Objective: To examine changes in behavioral and emotional problems among opioid-dependent adolescents during a 4-week combined behavioral and pharmacological treatment.
Methods: We examined scales of behavioral and emotional problems in youth using the Youth Self-Report measure at the time of substance abuse treatment intake and changes in scale scores during treatment participants were 36 adolescents (aged 13–18 years, eligible) who met Diagnostic and Statistical Manual of Mental Disorders, Fourth Edition criteria for opioid dependence. Participants received a 28-day outpatient, medication-assisted withdrawal with either buprenorphine, or clonidine, as part of a double-blind, double dummy comparison of these medications. All participants received a common behavioral intervention, composed of 3 individual counseling sessions per week, and incentives contingent on opioid-negative urine samples (collected 3 times/week) attendance and completion of weekly assessments.
Results: Although a markedly greater number of youth who received buprenorphine remained in treatment relative to those who received clonidine, youth who remained in treatment showed significant reductions during treatment on 2 Youth Self-Report grouping scales (internalizing problems and total problems) and 4 of the empirically based syndrome scales (somatic, social, attention, and thought). On Youth Self-Report competence and adaptive scales, no significant changes were observed. There was no evidence that changes in any scales differed across medication condition.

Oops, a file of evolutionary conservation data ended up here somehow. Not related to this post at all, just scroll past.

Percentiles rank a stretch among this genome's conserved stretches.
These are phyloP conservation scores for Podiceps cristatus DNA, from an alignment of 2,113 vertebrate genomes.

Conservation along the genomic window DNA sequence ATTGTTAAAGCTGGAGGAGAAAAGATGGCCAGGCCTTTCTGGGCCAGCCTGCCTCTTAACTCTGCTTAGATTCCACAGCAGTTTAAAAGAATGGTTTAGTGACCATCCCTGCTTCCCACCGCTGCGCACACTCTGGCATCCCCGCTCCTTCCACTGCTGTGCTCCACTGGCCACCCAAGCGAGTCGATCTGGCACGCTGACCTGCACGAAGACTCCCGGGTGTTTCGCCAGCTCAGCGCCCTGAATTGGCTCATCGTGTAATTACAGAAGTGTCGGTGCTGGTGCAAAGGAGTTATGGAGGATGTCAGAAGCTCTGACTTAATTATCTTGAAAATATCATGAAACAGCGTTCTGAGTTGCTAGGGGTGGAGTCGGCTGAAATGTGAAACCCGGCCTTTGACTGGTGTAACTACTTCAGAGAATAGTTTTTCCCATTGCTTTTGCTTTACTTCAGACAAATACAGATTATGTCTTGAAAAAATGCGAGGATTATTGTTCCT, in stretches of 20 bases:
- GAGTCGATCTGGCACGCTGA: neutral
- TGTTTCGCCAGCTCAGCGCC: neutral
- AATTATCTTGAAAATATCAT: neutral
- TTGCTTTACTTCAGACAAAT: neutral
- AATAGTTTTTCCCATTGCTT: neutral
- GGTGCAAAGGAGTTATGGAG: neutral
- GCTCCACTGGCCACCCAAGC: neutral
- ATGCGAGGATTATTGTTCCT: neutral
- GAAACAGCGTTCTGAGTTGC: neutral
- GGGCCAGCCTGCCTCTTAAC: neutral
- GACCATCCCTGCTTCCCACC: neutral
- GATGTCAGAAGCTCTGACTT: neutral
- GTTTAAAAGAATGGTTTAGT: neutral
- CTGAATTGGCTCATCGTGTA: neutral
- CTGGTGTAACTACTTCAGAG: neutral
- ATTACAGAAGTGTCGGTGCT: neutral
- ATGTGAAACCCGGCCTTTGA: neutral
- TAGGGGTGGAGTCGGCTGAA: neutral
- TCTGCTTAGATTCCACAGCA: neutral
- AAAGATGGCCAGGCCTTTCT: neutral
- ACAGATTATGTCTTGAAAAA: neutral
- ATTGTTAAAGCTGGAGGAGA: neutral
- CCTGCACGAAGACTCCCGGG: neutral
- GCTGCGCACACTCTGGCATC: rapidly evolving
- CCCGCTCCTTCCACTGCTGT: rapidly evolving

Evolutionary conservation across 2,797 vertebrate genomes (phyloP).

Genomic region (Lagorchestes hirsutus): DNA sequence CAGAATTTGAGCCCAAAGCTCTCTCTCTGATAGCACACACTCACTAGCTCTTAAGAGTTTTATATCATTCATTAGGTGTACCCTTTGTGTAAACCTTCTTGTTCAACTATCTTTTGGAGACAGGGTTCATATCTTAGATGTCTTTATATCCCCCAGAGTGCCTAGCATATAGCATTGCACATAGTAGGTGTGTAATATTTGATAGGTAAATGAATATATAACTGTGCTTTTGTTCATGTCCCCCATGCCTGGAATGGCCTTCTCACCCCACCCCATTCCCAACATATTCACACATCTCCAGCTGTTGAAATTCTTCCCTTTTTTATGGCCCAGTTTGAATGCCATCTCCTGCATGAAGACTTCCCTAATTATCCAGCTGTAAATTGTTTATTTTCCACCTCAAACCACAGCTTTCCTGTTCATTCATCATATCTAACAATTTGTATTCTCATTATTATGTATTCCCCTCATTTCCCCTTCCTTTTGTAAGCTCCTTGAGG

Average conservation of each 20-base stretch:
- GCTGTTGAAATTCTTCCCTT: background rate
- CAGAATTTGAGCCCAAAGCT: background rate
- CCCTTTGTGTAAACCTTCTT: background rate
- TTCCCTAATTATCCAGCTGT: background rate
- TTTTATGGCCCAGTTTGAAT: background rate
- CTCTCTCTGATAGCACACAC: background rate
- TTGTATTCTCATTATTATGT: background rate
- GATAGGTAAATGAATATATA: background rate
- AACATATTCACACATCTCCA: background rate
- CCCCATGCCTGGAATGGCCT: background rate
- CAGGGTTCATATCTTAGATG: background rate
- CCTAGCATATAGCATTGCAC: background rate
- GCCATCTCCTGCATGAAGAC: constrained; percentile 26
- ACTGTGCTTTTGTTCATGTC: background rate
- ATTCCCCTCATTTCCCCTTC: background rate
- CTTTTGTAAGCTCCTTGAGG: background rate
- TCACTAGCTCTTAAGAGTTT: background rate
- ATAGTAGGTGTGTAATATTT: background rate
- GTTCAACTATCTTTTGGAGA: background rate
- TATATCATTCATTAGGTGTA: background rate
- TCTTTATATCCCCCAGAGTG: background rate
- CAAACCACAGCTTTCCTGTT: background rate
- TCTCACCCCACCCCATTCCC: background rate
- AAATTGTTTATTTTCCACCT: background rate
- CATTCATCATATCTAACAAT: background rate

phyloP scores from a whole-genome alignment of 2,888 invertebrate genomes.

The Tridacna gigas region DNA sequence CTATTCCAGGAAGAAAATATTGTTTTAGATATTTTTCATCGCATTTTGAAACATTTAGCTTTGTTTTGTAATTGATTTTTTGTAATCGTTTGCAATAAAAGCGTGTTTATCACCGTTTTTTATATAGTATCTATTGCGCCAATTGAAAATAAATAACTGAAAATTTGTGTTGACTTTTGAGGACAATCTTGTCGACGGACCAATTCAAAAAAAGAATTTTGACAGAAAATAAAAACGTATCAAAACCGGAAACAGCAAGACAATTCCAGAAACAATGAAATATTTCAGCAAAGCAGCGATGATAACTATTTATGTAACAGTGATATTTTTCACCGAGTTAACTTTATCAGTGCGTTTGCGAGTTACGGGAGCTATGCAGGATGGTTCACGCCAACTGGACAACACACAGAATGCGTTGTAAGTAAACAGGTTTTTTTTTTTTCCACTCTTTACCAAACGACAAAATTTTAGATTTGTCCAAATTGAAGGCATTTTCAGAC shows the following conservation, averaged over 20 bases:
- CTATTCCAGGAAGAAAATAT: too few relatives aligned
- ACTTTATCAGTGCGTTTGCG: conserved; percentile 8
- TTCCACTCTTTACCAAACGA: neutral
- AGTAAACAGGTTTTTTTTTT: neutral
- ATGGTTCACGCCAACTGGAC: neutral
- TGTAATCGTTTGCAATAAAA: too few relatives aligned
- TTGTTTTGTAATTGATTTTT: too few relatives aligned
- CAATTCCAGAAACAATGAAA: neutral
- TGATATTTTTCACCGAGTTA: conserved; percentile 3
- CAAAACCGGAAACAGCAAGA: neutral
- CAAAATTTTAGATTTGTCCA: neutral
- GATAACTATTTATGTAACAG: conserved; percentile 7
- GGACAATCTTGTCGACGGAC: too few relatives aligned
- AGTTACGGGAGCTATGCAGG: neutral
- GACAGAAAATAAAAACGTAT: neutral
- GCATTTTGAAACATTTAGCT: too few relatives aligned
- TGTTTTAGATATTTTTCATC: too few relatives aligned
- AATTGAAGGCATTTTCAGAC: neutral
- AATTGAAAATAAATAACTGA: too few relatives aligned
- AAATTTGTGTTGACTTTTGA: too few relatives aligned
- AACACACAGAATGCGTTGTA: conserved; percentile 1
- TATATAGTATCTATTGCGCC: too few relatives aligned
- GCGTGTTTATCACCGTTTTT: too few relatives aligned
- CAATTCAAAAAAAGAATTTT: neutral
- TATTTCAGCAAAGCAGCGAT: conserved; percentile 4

Conclusions: Youth who were retained demonstrated substantive improvements in a number of clinically meaningful behavioral and emotional problems, irrespective of pharmacotherapy provided to them.
From the National Development and Research Institutes, Inc (SKM, LAM), New York, NY; Medical Biostatistics (GJB), University of Vermont, Burlington, VT; Department of Psychiatry, Jersey Shore University Medi-cal Center; and the Department of Psychiatry, UMDNJ—Robert Wood Johnson Medical School (RS), Department of Psychiatry, Brooklyn, NY; and The Child and Family Institute (YH), St Lukes-Roosevelt Hospital, New York, NY.
Send correspondence and reprint requests to Sarah K. Moore, PhD, National Development and Research Institutes, Inc, 71 W 23rd St, 8th Floor, New York, NY 10010. E-mail: Moore@ndri.org.
Portions of this article were presented at the annual conference of the College on Problems of Drug Dependence on June 16, 2010, in Scottsdale, AZ.
Supported by grants from the National Institute on Drug Abuse, National Institutes of Health (Grants R03 DA 14570, 1R01 DA 018297; Principal Investigator: Lisa A. Marsch, PhD).
Received July 09, 2010
Accepted March 01, 2011